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Agile Coaches' Corner shares practical concepts in an approachable way. It is for agile practitioners and business leaders seeking expert advice on improving the way they work to achieve their desired outcomes. If you have a topic you'd like discussed, email it to, or tweet it with #agilethoughtpodcast.

Oct 11, 2019

Joining Dan Naumann today is AgileThought colleague and return guest, Sam Falco! Sam is an Agile Coach and Certified Scrum Professional with an extensive background leading Agile development teams.


Today they’re discussing under-promising and over-delivering: the what-not-to-dos for Scrum teams, their leaders, and the business they work for. Every now and then when Sam is teaching Scrum or coaching people on sprint planning he’ll say, “Select what you think you can do.” However, a lot of beginning Scrum teams will bite off more than they can chew because they’re way too optimistic. He often cautions to dial it back and then will hear the phrase in return, “Oh, we get it! Under-promise and over-deliver.” But that is as much of a lie as, “Sure, we can get that done,” and then not delivering. Businesses pick up on this dishonesty and it creates a tumultuous relationship between the development team, the leadership, and the business.


Tune in to get Sam’s key insights on how to build trust between the team and the business, the to-dos and not-to-dos for scrum teams and leadership, his cautions for new scrum teams and leaders, and his advice and actionable steps for building a healthy relationship between the team, the leader, and the business!


Key Takeaways

“Under-promising and over-delivering” and other unhealthy Scrum team mentalities perpetrated through the team or through the leadership:

  • When the business fears that the team is under-committing or sandbagging the estimates they’ll create stretch goals for the team (which are often unhelpful)
  • Theory X: The belief that people will not perform unless you force them to do so; that workers are lazy so you have to put systems in place to keep them working
  • If the leader is making crazy demands, the team is going to end up overcommitting or sandbagging

What healthy Scrum teams and leadership looks like:

  • Theory Y: Assembling together the people who want to help you accomplish your goals, give them the barometers, and then letting them do it
  • They have an established sprint goal
  • There is collaboration between the development team and the product owner
  • The product owner and development team are collaborating to come up with product backlog items that are aligned with the sprint goal
  • The leader or business does not drive the team as hard as they can to get as much as they can (which can lead to sandbagging)

Sam’s cautions to new Scrum teams and leaders:

  • New Scrum teams need time to learn what they can do
  • New Scrum teams tend to overcommit and add way more than they actually can do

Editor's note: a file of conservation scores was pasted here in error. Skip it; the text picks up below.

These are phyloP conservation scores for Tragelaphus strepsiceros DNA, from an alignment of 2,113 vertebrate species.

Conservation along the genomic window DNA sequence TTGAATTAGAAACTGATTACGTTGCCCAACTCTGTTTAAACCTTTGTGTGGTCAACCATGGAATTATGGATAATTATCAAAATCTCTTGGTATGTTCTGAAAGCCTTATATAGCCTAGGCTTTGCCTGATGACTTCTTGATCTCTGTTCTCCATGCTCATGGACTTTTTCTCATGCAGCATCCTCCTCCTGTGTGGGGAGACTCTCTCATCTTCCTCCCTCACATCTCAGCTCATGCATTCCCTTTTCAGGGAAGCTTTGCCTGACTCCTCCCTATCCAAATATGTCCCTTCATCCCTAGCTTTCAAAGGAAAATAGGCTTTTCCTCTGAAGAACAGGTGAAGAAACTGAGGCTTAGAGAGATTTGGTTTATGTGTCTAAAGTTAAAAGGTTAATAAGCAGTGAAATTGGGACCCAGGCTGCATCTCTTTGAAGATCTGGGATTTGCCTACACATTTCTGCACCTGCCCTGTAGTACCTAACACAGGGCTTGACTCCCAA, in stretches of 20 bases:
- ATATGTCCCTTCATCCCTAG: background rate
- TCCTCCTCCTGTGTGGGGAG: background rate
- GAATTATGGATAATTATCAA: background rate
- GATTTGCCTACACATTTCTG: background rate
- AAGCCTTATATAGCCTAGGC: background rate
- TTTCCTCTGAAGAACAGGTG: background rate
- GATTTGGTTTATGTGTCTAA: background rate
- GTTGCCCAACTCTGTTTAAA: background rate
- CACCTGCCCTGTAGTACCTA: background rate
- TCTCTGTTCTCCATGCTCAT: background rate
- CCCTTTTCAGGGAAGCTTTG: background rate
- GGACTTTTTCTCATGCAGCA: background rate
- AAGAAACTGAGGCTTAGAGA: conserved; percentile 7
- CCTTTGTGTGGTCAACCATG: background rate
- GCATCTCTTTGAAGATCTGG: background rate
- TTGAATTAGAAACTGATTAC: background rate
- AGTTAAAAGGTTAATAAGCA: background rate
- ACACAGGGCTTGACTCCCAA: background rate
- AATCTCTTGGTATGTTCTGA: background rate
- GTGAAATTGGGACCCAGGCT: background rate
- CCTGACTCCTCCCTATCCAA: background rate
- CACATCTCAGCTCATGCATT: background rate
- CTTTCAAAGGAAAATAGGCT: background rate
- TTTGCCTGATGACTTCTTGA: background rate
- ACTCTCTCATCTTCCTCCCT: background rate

• Dial it back a notch as a team — you can always add something later if you find you go through something too fast

Sam’s principles for successful teams:

  • Technical excellence enhances agility (if you are always providing a done increment, you are always in a position to release and always in a position to pivot or change direction)
  • A professional Scrum team that really observes Agile principles and values will be the most successful at knowing exactly what they can accomplish and being able to deliver on it

Actionable steps for building a healthy relationship between the team, the leader, and the business:

  • Realistically forecast what you know you can deliver
  • If you are on a development team and you’re using Scrum, give honest estimates and have the courage to say, ‘No, we will not commit to doing more than we can do.”
  • Follow the three pillars of Scrum: transparency, inspection, and adaptation
  • Establish a sprint goal that is meaningful between the business and the technology team
  • Do enough planning during the sprint planning to build a credible forecast
  • The business should be asking for the ‘what’ that they want, and as the technology team, give them some alternatives as to ‘how,’ then collaborate together to figure out the best option
  • Have a well-established definition of ‘done’ that everybody understands, agrees to, and adheres to
  • Never sacrifice your quality goals
  • Use the ‘fist to five’ to vote on how confident the team feels on accomplishing a set goal
  • As you go through the sprint, be honest with where you’re at
  • In sprint review, discuss how problems were solved as well as the difficulties that were encountered (because stakeholders need to know that this is not magic)
  • If you did not deliver, that should be the subject of your sprint retrospective


Mentioned in this Episode:

The Agile Manifesto

Three Pillars of Scrum

Fist to Five


Sam Falco’s Book Pick:

Bad Blood: Secrets and Lies in a Silicon Valley Startup, by John Carreyrou


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